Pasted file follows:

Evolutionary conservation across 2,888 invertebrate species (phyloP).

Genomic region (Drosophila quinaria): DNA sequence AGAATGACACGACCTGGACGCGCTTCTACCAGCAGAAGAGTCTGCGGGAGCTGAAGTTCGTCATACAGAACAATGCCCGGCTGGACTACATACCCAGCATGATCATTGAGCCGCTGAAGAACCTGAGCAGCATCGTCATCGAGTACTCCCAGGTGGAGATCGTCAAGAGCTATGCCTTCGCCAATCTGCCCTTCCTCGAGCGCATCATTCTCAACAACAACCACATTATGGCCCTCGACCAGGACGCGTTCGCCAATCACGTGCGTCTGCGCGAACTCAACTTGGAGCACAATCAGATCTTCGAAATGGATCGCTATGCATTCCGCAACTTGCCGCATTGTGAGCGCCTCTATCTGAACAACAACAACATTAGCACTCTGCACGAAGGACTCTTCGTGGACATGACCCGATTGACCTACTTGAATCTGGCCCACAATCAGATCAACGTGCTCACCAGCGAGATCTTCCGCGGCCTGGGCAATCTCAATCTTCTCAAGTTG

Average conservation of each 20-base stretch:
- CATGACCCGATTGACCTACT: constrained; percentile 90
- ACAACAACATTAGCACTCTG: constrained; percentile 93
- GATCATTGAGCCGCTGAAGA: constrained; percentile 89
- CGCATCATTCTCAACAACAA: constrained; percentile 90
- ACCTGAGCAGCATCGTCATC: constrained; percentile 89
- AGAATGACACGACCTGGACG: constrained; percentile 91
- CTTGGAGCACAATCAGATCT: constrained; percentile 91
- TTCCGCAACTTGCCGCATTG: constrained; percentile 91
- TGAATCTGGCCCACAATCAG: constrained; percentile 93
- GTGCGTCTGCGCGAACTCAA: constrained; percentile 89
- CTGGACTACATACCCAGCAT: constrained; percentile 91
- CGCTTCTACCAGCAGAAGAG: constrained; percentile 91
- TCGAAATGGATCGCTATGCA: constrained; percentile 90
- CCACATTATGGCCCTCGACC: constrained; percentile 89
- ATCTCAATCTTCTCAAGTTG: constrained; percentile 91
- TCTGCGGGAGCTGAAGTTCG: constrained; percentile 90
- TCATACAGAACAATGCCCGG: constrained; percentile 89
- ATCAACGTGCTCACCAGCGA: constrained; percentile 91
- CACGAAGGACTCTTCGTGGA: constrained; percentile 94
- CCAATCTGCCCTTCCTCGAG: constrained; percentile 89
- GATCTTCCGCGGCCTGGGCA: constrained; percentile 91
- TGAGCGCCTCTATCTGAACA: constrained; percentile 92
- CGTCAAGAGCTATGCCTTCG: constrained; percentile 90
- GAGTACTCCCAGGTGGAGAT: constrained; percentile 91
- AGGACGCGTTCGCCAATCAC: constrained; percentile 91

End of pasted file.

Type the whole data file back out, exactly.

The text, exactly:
Evolutionary conservation across 2,888 invertebrate species (phyloP).

Genomic region (Drosophila quinaria): DNA sequence AGAATGACACGACCTGGACGCGCTTCTACCAGCAGAAGAGTCTGCGGGAGCTGAAGTTCGTCATACAGAACAATGCCCGGCTGGACTACATACCCAGCATGATCATTGAGCCGCTGAAGAACCTGAGCAGCATCGTCATCGAGTACTCCCAGGTGGAGATCGTCAAGAGCTATGCCTTCGCCAATCTGCCCTTCCTCGAGCGCATCATTCTCAACAACAACCACATTATGGCCCTCGACCAGGACGCGTTCGCCAATCACGTGCGTCTGCGCGAACTCAACTTGGAGCACAATCAGATCTTCGAAATGGATCGCTATGCATTCCGCAACTTGCCGCATTGTGAGCGCCTCTATCTGAACAACAACAACATTAGCACTCTGCACGAAGGACTCTTCGTGGACATGACCCGATTGACCTACTTGAATCTGGCCCACAATCAGATCAACGTGCTCACCAGCGAGATCTTCCGCGGCCTGGGCAATCTCAATCTTCTCAAGTTG

Average conservation of each 20-base stretch:
- CATGACCCGATTGACCTACT: constrained; percentile 90
- ACAACAACATTAGCACTCTG: constrained; percentile 93
- GATCATTGAGCCGCTGAAGA: constrained; percentile 89
- CGCATCATTCTCAACAACAA: constrained; percentile 90
- ACCTGAGCAGCATCGTCATC: constrained; percentile 89
- AGAATGACACGACCTGGACG: constrained; percentile 91
- CTTGGAGCACAATCAGATCT: constrained; percentile 91
- TTCCGCAACTTGCCGCATTG: constrained; percentile 91
- TGAATCTGGCCCACAATCAG: constrained; percentile 93
- GTGCGTCTGCGCGAACTCAA: constrained; percentile 89
- CTGGACTACATACCCAGCAT: constrained; percentile 91
- CGCTTCTACCAGCAGAAGAG: constrained; percentile 91
- TCGAAATGGATCGCTATGCA: constrained; percentile 90
- CCACATTATGGCCCTCGACC: constrained; percentile 89
- ATCTCAATCTTCTCAAGTTG: constrained; percentile 91
- TCTGCGGGAGCTGAAGTTCG: constrained; percentile 90
- TCATACAGAACAATGCCCGG: constrained; percentile 89
- ATCAACGTGCTCACCAGCGA: constrained; percentile 91
- CACGAAGGACTCTTCGTGGA: constrained; percentile 94
- CCAATCTGCCCTTCCTCGAG: constrained; percentile 89
- GATCTTCCGCGGCCTGGGCA: constrained; percentile 91
- TGAGCGCCTCTATCTGAACA: constrained; percentile 92
- CGTCAAGAGCTATGCCTTCG: constrained; percentile 90
- GAGTACTCCCAGGTGGAGAT: constrained; percentile 91
- AGGACGCGTTCGCCAATCAC: constrained; percentile 91